As a final note before patent BE1003296 is presented, I would point out that both this patent and the ones published on this site earlier have two different numbers. One number is the patent application number and the other the number assigned when the patent was actually granted. For this particular patent, the application number was 9000034. For BE1002780 the application was 8900444 and for BE1002781 the application number was 8900607. I mention this because mention is made of previous patents in this application.
So, without further delay, I present for the first time in English, Belgian BE1003296. (Link to downloadable .pdf at the end of this article).
The present invention relates to nuclear fusion of fusionable matter with the aid of a solid substance wherein said matter can be absorbed and/or by means of which it can be enveloped.
By Fleischmann and Pons in Journal of Electroanalytical Chemistry and Interfacial Electrochemistry, April 1989 – Elseviers Publishing Company – a method is described wherein at a hydrogen-absorbing palladium electrode nuclear fusion reaction is achieved with deuterium ions obtained by electrolysis of D2O. Said fusion reaction which occurs at relatively low temperature is called “cold fusion”.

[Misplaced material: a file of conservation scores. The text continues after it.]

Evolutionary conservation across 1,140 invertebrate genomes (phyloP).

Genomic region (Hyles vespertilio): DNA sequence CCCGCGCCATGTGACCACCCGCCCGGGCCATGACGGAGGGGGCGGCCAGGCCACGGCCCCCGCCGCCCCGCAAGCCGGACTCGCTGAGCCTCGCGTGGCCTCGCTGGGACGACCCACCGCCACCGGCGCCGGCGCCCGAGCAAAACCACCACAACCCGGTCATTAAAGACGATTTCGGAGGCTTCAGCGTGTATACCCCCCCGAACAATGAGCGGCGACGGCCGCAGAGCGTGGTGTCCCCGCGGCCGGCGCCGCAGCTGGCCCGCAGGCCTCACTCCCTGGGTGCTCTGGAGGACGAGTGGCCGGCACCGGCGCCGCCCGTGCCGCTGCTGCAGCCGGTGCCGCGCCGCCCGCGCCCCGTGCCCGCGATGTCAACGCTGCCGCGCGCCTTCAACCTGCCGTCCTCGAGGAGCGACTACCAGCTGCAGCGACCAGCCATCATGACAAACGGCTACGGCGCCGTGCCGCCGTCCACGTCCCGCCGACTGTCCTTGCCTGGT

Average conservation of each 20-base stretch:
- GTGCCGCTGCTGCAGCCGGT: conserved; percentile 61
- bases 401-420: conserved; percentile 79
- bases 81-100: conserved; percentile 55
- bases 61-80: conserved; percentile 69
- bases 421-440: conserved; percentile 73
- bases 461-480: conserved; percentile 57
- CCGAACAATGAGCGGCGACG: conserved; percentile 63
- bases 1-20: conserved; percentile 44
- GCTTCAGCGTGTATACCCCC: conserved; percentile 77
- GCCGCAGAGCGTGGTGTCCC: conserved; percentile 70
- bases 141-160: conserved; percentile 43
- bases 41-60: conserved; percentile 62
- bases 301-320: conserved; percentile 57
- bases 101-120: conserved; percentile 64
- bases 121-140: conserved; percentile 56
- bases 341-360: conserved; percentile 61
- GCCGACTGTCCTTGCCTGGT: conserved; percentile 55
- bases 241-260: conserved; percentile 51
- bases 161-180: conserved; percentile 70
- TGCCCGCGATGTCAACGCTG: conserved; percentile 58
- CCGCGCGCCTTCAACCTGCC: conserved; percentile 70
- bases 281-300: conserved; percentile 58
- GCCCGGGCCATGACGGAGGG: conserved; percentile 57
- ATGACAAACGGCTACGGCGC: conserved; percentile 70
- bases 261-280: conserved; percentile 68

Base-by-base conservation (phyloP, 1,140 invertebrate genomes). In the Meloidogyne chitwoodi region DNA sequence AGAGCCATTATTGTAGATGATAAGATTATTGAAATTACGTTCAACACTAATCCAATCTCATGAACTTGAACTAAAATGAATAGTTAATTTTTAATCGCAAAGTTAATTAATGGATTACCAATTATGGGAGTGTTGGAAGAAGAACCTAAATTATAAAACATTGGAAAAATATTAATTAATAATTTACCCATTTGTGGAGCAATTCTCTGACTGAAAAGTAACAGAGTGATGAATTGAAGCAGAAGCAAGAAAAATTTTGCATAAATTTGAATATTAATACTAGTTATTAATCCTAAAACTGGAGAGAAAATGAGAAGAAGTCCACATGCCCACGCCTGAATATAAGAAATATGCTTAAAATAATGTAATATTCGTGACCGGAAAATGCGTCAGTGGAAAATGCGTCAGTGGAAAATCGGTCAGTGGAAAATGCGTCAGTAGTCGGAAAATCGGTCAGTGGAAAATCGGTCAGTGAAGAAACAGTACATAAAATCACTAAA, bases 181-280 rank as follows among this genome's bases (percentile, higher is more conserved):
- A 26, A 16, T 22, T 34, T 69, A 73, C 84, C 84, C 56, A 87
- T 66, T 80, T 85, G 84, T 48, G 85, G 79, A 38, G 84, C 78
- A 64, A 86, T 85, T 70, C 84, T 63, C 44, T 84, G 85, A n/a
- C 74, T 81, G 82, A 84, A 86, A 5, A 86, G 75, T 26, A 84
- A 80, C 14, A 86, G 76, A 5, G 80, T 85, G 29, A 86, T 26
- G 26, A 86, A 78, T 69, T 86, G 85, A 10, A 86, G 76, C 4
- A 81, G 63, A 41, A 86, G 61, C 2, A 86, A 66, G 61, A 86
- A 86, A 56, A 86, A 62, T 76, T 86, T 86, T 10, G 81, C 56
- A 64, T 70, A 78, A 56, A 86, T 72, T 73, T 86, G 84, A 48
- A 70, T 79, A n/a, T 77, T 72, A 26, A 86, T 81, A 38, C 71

In non-published Belgian patent application 8900444 filed April 21, 1989 a method for nuclear fusion of fusionable matter is described, wherein said matter in the form of a gas is adsorbed to and/or absorbed in a hydrogen absorbing metal or metal alloy, while said metal or alloy is kept at negative electrostatic potential during and/or after the adsorption and/or absorption of said fusionable matter without making contact with an electrolyte, and said gas either or not is ionized before its adsorption and/or absorption. According to an embodiment the fusionable matter is applied as a gas in a space containing at least two electrodes at opposite polarity, wherein the negatively charged electrode can adsorb and/or absorb the fusionable matter, and wherein the potential difference between said electrodes is sufficiently large to ionize the fusionable matter and to achieve the fusing of its positive ions.